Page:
That love of history is incredibly important. Only by knowing our past—our complete past—can we know the future. There is no problem that we face or are going to face that has not already been faced in the past and been answered. Whether that is racism, as has been talked about already, or other issues, all those issues have been addressed in the past. Only by knowing our past can we know our future.
Black History Month is a very important issue, but I say black history is British history. We have one shared history, black and white. Black people have been present throughout the history of this great nation—at our highs and at our lows, when we have done well and when we have done badly. It is a shared collective history and that needs to continue to be taught. I do not believe that we should separate black history from white history. We should have one history, because we have one history.
When I think about that point, I think of some great British moments. I encourage everyone next time they are walking up to Trafalgar Square to look at Nelson’s Column—not just to look at Nelson, but at the relief along the bottom of the column. One of the key pictures on the relief shows a black African who was there at the battle of Trafalgar. According to the records, there were 18 people born in Africa fighting with the British Navy on that day in 1805 when we defeated the perfidious French and Spanish and saved our country from invasion. There were black people standing shoulder to shoulder with British people, fighting at one of the most pivotal moments in our history, when we could have been invaded.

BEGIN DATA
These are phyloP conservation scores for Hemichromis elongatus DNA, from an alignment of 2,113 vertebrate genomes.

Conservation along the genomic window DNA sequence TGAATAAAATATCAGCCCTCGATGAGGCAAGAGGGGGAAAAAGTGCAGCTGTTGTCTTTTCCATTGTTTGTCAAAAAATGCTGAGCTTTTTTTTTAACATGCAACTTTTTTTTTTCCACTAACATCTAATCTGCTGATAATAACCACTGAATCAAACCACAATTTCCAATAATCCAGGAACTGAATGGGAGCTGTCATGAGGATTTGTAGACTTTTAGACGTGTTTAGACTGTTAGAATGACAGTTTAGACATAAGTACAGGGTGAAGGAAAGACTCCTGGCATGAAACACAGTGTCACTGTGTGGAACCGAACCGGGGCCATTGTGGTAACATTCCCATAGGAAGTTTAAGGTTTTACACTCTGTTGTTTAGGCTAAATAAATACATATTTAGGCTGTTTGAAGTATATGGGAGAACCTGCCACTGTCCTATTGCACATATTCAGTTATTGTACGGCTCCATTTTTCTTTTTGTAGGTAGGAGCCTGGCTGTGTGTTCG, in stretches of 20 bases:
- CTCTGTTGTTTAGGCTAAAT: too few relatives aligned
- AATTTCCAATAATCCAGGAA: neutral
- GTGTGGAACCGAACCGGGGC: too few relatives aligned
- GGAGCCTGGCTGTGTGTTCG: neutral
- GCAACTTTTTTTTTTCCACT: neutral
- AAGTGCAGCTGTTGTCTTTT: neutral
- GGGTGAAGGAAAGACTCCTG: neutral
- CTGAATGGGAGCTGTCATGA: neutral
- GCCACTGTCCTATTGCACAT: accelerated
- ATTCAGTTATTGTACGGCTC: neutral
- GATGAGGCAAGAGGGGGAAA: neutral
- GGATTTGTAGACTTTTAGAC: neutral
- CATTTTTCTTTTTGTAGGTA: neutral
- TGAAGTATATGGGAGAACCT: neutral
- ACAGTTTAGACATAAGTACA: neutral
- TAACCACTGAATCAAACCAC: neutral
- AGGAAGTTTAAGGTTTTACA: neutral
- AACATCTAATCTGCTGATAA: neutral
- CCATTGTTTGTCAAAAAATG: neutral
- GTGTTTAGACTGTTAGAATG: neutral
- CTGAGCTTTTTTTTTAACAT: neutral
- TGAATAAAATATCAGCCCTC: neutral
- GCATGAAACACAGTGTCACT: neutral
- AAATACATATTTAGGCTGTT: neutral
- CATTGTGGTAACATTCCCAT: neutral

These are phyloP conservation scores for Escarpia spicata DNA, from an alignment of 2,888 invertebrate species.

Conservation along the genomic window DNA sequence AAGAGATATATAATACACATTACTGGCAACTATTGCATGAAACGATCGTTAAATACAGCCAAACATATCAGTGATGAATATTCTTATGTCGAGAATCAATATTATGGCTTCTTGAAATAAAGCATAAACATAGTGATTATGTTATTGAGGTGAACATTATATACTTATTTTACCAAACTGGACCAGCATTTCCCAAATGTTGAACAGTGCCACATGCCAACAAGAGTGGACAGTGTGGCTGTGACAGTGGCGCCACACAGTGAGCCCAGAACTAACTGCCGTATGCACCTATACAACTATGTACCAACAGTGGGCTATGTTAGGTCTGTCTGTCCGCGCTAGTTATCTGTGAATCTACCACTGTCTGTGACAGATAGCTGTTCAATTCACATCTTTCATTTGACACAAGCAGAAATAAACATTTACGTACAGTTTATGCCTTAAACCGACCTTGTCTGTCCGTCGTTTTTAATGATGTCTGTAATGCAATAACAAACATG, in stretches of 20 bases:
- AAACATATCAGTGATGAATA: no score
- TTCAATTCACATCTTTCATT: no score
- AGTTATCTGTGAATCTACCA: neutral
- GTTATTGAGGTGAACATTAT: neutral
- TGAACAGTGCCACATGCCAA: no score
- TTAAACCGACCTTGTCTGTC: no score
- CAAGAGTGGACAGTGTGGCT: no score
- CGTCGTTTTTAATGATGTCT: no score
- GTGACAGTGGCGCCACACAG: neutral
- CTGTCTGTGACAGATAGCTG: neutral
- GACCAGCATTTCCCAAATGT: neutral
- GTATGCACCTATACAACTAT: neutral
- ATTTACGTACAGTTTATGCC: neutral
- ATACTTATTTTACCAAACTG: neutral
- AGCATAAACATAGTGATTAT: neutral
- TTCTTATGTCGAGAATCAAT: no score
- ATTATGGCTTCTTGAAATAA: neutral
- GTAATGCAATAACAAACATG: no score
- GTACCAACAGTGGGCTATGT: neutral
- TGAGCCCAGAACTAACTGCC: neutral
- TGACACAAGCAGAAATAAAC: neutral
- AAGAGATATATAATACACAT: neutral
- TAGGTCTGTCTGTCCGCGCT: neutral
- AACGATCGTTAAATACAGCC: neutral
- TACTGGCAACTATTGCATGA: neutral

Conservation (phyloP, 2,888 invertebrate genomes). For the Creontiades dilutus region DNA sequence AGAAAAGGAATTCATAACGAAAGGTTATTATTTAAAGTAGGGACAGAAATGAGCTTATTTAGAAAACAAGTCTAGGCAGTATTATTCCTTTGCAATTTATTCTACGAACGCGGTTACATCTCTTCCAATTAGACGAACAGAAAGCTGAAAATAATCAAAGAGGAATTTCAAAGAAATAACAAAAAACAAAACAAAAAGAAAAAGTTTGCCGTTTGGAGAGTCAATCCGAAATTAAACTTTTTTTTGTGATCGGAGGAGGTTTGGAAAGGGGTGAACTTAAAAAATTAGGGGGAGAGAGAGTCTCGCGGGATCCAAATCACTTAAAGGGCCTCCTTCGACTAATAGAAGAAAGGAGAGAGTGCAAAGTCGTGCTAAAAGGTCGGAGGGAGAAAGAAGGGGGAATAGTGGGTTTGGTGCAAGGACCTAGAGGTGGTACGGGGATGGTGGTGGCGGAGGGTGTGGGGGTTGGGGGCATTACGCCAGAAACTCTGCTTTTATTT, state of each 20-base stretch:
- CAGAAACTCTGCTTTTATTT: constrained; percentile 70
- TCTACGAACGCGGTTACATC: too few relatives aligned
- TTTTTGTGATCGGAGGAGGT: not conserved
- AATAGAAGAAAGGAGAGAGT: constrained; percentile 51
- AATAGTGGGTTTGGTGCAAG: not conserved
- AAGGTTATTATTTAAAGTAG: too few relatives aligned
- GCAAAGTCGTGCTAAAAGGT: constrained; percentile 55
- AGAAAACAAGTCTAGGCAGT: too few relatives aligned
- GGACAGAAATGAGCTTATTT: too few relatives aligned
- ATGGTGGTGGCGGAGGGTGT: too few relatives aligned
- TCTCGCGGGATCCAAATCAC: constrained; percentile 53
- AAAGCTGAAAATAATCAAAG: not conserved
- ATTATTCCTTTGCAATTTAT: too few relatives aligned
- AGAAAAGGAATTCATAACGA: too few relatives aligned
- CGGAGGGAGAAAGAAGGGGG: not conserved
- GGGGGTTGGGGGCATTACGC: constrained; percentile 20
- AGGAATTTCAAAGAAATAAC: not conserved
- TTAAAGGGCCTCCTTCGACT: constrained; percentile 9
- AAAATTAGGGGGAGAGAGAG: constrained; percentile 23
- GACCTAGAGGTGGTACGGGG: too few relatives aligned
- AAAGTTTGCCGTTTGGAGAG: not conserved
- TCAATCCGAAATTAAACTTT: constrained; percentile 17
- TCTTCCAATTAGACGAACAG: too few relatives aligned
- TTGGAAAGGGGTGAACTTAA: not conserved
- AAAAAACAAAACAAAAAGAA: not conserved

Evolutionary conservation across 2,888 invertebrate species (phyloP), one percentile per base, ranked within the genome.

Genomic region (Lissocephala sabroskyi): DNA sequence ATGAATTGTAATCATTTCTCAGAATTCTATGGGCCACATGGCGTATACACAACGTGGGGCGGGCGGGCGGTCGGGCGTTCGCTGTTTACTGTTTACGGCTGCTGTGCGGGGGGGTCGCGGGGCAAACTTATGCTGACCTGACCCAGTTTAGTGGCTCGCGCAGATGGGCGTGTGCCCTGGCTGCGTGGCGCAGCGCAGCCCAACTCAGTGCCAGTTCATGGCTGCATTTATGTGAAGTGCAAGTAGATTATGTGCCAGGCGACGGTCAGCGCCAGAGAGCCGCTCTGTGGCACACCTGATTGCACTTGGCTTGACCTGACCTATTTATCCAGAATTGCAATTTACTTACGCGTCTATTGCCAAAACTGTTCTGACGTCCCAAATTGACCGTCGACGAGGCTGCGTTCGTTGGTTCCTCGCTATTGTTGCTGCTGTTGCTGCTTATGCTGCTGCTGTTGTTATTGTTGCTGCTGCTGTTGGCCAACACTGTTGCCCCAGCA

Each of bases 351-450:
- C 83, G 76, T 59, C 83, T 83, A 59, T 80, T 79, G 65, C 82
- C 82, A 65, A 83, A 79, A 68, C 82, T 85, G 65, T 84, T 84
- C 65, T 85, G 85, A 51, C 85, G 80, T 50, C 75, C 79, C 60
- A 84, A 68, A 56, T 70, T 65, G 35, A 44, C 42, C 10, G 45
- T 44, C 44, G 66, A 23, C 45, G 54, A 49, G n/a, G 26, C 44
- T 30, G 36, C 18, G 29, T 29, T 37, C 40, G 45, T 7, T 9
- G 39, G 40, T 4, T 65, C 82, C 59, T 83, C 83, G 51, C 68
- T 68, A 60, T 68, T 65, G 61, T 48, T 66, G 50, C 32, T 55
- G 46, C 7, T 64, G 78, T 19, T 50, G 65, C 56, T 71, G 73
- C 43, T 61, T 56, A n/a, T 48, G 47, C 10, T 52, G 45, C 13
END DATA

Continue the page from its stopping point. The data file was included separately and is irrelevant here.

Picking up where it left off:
There are more records in the other place. The picture “The Death of Nelson” shows when Nelson has been shot by a sniper and there is a sailor pointing out the sniper. That sailor is black and is pointing out the person who shot one of our great national heroes, Nelson. That is just one example of where black people, British people and white people—we are one British people—are working together.
It goes on. In 1857, a black British sailor, Able Seaman William Hall, won the Victoria Cross. In 1855, in the Crimean War, Mary Seacole was a great nurse, standing with us in some of our darkest hours. The list goes on. Ignatius Sancho was the first black person to vote in a general election—not a general election in this century, or even in the last century. The first general election he voted in was in 1774, before the vast majority of people in this country got a vote. Black people were having a positive impact on our democracy even back then. I also read that he was an ardent monarchist and that he was against the Americans and their call to revolution, so we like him even more for that.